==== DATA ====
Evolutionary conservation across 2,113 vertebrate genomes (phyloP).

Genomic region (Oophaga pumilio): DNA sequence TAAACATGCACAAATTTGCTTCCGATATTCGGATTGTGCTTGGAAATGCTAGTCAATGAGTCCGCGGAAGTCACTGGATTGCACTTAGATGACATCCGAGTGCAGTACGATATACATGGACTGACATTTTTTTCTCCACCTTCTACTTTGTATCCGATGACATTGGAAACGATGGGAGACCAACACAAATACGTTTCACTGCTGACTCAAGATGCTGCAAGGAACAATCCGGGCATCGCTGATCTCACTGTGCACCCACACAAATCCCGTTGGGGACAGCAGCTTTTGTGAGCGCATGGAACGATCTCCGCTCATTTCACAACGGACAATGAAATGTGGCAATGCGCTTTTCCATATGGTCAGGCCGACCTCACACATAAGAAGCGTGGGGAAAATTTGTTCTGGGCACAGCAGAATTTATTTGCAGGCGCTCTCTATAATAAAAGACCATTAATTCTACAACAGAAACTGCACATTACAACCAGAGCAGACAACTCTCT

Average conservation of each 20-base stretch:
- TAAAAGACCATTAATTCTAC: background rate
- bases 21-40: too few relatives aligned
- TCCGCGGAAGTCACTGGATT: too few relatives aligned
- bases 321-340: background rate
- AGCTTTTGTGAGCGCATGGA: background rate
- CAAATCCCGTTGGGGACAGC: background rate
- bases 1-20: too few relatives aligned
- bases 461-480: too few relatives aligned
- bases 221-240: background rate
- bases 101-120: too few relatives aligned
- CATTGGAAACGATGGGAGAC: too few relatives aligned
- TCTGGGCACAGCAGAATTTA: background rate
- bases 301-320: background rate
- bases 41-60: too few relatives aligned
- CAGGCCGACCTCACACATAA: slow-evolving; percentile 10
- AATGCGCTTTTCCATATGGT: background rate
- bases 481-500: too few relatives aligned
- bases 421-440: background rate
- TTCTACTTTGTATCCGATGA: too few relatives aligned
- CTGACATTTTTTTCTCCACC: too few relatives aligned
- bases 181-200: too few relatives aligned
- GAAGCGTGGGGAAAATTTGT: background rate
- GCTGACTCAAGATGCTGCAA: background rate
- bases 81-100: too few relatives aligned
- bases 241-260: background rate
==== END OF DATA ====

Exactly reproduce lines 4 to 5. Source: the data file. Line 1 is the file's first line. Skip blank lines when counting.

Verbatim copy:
- TAAAAGACCATTAATTCTAC: background rate
- bases 21-40: too few relatives aligned